John the Kasich is now trying to sound more pious than John the Baptist. In an attempt to appear to social religious conservatives that Kasich largely distinguished himself from but not seeks to pump up his turnout in November (And sell more books!), Kasich wrote a column for the Faith section of today’s Washington Post. (Yet another example of Kasich giving more attention to the national media than Ohio.)
There’s a story about this in the New Testament. One person buried his talents in service to God; another quietly honed his talents and used them in a small way; the third exploited his talents to the fullest. And how were these three people judged? The first was severely chastised, for not using his talents in service of the community. The second was rewarded in only the most meager of ways, while it was the third person who reaped the biggest reward.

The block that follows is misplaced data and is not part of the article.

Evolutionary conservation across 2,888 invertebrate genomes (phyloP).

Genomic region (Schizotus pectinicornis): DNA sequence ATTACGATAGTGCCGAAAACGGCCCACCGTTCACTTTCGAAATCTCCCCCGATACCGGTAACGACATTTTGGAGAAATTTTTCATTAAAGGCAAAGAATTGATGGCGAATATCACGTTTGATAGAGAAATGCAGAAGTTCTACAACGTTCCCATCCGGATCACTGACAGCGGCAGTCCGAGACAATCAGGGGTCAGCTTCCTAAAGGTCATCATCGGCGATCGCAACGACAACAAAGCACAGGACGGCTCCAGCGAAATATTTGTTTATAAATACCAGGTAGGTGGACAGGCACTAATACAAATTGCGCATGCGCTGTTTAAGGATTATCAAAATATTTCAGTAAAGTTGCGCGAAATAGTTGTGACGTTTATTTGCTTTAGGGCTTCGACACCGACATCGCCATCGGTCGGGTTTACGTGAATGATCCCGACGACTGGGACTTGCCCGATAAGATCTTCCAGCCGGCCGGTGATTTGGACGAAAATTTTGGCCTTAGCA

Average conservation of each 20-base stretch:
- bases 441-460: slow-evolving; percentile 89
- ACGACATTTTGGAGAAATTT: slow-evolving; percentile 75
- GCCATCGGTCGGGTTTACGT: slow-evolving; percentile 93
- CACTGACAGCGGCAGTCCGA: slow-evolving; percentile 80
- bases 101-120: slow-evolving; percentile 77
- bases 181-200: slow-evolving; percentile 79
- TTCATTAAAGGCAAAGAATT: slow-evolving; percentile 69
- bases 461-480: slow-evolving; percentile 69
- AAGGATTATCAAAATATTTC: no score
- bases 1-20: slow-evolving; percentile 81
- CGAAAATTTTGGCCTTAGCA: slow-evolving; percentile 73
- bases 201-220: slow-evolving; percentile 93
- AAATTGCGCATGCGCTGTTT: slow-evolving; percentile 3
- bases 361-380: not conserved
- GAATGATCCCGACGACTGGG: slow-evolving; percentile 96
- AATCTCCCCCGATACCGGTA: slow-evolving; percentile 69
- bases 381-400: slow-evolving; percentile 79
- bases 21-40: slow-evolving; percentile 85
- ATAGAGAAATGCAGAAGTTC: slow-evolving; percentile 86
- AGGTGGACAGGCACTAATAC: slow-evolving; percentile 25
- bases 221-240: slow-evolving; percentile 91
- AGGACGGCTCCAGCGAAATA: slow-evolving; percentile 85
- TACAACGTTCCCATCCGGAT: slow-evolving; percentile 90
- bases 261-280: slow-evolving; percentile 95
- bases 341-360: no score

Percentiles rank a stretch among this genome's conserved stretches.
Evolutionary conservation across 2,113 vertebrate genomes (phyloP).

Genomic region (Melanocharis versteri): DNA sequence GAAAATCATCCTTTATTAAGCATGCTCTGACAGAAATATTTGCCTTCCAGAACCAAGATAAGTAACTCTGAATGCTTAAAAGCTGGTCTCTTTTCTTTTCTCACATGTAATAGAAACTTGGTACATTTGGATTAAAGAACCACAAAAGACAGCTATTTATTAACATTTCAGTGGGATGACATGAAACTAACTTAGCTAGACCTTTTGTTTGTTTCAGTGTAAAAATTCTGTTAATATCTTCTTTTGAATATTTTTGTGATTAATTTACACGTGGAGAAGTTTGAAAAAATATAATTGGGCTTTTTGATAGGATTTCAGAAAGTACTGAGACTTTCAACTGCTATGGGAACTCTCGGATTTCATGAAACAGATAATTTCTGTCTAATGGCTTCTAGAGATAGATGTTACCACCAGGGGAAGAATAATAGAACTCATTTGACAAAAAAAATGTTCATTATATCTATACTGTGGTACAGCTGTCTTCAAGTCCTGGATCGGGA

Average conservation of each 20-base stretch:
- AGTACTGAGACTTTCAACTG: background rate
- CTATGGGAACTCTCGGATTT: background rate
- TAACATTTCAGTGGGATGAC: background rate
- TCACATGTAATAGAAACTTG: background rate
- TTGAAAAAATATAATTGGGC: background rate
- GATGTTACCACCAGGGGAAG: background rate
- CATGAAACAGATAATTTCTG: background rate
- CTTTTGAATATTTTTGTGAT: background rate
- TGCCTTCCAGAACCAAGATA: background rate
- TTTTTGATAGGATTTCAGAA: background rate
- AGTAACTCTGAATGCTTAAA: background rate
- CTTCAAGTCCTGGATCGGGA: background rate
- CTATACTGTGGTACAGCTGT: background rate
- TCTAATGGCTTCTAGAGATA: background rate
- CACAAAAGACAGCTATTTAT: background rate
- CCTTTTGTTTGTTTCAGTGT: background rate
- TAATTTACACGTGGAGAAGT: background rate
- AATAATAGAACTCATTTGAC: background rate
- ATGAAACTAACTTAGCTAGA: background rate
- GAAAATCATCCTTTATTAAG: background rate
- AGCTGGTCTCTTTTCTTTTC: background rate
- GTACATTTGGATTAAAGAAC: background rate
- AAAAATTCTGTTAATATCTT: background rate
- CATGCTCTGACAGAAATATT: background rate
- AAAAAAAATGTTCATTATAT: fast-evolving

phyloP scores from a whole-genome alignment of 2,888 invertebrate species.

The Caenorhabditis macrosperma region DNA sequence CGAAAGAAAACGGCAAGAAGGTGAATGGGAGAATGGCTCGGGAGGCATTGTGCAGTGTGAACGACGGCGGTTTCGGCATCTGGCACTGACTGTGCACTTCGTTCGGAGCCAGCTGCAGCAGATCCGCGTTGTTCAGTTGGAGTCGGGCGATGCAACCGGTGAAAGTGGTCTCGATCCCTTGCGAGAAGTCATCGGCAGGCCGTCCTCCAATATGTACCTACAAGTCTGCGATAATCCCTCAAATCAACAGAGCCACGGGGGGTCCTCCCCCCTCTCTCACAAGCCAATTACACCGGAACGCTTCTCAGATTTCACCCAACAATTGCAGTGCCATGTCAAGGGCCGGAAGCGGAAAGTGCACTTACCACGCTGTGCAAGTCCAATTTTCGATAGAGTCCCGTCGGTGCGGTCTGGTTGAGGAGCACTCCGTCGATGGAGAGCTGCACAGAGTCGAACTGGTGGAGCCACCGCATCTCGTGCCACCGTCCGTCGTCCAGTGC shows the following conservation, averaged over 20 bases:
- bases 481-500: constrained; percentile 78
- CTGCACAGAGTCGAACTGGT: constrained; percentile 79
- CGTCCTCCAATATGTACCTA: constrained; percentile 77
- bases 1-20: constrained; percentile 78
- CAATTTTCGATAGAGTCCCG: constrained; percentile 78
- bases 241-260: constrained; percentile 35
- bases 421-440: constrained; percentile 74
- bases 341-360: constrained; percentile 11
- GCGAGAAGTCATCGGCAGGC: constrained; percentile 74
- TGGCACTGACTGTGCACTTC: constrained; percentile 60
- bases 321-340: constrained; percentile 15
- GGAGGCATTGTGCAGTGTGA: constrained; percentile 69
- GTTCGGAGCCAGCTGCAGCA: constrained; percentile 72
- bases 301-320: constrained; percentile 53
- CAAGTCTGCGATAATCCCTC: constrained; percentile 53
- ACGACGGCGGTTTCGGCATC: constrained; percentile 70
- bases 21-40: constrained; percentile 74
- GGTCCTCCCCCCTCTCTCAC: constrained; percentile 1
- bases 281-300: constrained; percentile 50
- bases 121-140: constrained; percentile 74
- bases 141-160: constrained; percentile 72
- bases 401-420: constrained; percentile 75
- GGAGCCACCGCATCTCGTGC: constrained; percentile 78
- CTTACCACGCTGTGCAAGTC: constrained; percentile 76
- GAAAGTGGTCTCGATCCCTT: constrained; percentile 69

If you’re blessed with a God-given talent, you are meant to use it, and to use it fully – because, after all, we perform for the glory of God. We must strive to do good works, to pursue our gifts and abilities to the fullest, and to share the benefits of those good works with others.
To whom much is given, much is expected.
[FLASHBACK:] Strickland’s charitable giving exceeds Kasich.
As Joseph pointed out in April:
Kasich’s income was over 6.5 times that of Strickland and yet the Governor gave more money to charity. The difference become really clear when you consider that Strickland’s giving was 17.67% of his income while Kasich’s was only 2.39%.
John Kasich doesn’t practice what he preaches.
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